Dissolve yeast in the sugar and water in a large bowl, add flour, beat into a loose paste. Leave to rise for 60 minutes.


  • 425 g white wheat flour, t500
  • 120 g butter, softened
  • 115 g starter
  • 1 (55 g) egg
  • 45 g yoghurt
  • 10 salt
  • + 45 ml olive oil

Sift the salt into the flour. Work the starter, yoghurt and egg into the flour. Gradually add the butter, work into a smooth dough.

Leave to rise for about an hour, depending on ambient temperature.

Heat oil in a large pan.

Divide the dough into 85 g pieces. Shape into balls.

Place the balls in the pan to absorb the oil.


  • 250 g brined white cheese / feta cheese, crumbled
  • 2 eggs

Combine the cheese and eggs.

Select the first ball put into the oil. With oiled fingers press the dough out into a 12 cm diameter round.

Spoon some of the cheese-egg mixture onto the round, spread evenly.

Fold the top two edges of the covered dough into itself, roll into a log, twist into a spiral. Place on its edge to seal the ends.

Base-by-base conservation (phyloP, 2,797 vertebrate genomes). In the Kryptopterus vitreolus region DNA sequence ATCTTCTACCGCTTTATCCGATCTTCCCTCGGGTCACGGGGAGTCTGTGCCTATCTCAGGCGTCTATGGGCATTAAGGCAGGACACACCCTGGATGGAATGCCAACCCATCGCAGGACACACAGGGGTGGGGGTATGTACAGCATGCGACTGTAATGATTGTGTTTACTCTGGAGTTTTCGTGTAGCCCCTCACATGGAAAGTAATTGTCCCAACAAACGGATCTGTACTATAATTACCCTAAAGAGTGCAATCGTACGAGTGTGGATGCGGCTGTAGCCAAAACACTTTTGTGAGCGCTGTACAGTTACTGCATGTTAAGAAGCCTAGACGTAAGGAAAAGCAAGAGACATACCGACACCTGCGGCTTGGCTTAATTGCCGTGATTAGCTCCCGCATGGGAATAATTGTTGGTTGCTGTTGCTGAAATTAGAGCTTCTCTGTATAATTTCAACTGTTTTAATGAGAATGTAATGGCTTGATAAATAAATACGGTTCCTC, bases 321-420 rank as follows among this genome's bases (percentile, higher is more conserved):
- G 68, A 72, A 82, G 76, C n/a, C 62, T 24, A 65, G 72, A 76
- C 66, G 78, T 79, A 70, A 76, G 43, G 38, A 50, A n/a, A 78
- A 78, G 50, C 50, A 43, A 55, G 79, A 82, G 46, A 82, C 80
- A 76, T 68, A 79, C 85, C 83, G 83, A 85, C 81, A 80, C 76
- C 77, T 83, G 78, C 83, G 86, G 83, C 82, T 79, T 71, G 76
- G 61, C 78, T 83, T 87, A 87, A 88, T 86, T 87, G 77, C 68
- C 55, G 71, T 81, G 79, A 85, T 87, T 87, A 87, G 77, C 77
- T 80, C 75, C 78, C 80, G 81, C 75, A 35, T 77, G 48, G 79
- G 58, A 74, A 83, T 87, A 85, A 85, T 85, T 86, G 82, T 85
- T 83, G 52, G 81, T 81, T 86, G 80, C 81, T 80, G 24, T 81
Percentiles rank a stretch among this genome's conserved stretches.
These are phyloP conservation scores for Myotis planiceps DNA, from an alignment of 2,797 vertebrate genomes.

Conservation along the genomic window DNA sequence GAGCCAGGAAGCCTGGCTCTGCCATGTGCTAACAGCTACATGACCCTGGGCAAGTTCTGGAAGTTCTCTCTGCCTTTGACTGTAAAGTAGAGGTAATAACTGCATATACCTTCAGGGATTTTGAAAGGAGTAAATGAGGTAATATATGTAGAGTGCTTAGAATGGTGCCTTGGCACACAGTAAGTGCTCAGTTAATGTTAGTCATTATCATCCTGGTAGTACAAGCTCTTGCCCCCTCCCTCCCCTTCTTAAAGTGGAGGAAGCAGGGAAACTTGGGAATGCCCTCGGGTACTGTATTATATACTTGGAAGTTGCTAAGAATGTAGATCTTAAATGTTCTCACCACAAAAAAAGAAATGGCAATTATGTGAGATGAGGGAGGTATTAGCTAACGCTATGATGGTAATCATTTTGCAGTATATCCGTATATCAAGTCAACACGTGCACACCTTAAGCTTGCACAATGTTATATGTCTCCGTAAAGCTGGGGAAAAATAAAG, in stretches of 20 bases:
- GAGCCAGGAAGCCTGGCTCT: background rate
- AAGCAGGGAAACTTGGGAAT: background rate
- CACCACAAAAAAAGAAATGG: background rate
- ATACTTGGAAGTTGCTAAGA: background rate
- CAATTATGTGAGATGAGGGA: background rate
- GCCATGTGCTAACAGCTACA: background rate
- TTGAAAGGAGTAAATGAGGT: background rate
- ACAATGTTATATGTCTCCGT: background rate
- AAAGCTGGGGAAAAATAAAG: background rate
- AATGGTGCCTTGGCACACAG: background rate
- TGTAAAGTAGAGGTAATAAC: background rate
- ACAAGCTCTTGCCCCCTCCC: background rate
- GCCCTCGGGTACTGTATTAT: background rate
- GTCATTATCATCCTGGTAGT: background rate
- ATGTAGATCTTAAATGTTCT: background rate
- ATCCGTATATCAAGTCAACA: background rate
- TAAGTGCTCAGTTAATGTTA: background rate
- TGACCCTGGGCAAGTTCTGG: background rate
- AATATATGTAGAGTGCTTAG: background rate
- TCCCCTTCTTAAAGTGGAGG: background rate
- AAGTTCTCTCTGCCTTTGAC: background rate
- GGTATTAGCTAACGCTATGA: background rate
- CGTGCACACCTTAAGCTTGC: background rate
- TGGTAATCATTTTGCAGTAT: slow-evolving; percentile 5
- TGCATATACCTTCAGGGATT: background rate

Repeat with remaining oiled dough balls and cheese-egg mixture.

Oil a baking tray, place the balls on the tray with the spiral evident, leave to rise for about an hour.

Preheat oven to 190ºC.


  • 1 egg yolk
  • 1 tsp olive oil 

Whisk the oil into an egg yolk. Glaze the top of each spiral.

Bake for 35 minutes.

Legendary Dishes | Mantija (meat parcels)



  • 500 g white wheat flour, t500
  • 250 ml water, lukewarm
  • 30 g + 30 g butter, melted
  • 15 ml sunflower oil
  • 5 g salt

Combine the flour, water, melted butter, oil and salt in a large bowl to form a firm dough.

Leave to rest for a couple of hours.

Prepare the filling.

Divide the dough into 15 pieces, shape into balls, roll out to a diameter of 15 centimetres.

Brush the surface of each piece with melted butter.

Fold the edges of each piece toward the centre to form a square, approximately 10 x 10 centimetres, push down on the folded dough.


  • 300 g beef, lean, minced
  • 300 g onions, chopped